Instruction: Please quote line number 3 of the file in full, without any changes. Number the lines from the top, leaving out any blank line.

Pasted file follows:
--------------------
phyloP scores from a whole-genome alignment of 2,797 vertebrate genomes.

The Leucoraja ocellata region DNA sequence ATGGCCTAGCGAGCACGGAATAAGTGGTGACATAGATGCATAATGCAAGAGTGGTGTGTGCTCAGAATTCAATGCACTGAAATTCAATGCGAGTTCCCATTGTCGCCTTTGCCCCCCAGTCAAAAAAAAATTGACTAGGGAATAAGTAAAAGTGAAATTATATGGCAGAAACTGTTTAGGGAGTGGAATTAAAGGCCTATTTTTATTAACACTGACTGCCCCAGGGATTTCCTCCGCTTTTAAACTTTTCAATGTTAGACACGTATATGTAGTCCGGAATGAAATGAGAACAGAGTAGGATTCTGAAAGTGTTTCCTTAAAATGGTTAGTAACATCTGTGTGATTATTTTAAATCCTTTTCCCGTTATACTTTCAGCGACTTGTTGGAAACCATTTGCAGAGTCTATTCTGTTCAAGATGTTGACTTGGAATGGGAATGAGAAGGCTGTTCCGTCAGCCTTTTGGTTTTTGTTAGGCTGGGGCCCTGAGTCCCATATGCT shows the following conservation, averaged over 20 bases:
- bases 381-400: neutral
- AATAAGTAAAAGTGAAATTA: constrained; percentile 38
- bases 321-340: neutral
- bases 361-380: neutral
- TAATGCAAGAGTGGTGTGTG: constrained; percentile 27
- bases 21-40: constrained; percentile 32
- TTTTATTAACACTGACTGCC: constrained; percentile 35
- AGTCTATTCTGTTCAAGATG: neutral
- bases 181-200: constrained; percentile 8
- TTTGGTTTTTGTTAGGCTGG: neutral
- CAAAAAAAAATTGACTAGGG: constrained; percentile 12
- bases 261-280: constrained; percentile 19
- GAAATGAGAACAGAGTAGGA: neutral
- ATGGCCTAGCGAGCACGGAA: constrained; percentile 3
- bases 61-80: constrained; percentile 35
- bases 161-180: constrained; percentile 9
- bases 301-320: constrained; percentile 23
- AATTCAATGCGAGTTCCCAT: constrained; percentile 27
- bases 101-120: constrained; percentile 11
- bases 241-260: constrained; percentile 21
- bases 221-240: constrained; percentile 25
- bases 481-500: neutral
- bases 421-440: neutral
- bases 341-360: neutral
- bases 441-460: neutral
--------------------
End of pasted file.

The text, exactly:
- bases 381-400: neutral